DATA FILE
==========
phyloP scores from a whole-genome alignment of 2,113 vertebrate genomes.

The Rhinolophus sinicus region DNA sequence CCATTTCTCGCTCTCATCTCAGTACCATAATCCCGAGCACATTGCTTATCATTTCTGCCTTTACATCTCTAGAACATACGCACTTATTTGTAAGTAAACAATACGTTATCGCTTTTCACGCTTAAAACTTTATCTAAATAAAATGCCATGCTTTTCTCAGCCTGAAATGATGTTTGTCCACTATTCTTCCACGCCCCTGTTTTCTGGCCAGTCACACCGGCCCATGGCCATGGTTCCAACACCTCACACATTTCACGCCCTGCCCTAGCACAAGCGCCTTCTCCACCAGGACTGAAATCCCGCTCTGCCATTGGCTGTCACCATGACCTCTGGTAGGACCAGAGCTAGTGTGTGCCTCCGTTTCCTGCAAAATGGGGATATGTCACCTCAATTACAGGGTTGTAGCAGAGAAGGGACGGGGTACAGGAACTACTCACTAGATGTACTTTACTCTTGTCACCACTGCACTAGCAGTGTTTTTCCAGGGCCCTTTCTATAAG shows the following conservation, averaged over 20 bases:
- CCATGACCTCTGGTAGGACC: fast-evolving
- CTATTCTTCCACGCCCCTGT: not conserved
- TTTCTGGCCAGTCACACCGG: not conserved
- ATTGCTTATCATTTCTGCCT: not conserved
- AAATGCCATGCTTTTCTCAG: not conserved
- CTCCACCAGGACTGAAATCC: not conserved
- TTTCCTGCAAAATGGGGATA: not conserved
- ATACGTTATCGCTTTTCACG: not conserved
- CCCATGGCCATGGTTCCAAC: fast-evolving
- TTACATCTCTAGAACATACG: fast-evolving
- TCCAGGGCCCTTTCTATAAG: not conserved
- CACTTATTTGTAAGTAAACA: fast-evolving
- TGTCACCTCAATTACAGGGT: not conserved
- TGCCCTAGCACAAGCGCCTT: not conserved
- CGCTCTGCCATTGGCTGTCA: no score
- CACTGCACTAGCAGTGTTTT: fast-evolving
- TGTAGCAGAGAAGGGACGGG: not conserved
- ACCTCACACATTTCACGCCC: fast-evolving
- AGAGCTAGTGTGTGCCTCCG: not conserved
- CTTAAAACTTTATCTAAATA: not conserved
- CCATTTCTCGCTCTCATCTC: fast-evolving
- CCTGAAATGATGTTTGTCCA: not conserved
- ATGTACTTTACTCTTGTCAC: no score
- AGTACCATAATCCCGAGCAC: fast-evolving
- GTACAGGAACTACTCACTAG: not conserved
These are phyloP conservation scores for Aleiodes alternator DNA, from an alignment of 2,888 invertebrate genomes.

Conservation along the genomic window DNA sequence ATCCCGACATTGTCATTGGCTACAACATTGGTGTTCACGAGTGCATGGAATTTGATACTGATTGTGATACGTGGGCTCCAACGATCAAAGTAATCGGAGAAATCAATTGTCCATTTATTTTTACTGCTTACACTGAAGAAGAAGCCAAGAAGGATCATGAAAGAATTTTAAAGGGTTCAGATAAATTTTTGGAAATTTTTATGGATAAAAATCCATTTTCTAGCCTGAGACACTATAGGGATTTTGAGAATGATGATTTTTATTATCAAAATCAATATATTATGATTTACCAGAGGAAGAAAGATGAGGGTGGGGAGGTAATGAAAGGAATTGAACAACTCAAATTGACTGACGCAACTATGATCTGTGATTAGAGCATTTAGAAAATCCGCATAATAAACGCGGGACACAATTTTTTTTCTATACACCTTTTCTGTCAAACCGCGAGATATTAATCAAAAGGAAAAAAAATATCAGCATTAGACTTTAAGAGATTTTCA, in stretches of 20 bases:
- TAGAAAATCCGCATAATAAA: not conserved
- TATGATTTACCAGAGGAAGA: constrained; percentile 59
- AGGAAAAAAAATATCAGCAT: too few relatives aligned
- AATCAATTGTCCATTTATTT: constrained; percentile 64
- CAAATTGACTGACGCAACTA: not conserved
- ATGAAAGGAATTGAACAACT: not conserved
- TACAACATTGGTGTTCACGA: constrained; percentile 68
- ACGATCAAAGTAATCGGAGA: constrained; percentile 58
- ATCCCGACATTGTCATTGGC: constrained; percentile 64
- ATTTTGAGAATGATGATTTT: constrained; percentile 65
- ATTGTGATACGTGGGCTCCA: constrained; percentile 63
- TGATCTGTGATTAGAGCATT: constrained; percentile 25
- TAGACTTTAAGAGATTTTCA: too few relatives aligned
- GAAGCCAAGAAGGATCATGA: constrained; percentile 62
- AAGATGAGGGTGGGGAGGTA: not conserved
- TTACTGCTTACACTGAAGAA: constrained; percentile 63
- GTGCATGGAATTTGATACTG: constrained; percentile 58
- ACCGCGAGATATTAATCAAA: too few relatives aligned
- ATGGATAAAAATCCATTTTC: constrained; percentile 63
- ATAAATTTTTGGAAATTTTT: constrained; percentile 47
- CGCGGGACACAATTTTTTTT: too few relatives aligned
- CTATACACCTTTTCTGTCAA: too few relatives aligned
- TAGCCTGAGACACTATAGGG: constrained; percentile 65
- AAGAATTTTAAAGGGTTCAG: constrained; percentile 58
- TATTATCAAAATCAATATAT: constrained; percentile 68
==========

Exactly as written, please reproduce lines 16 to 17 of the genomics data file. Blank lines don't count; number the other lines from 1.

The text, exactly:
- TGCCCTAGCACAAGCGCCTT: not conserved
- CGCTCTGCCATTGGCTGTCA: no score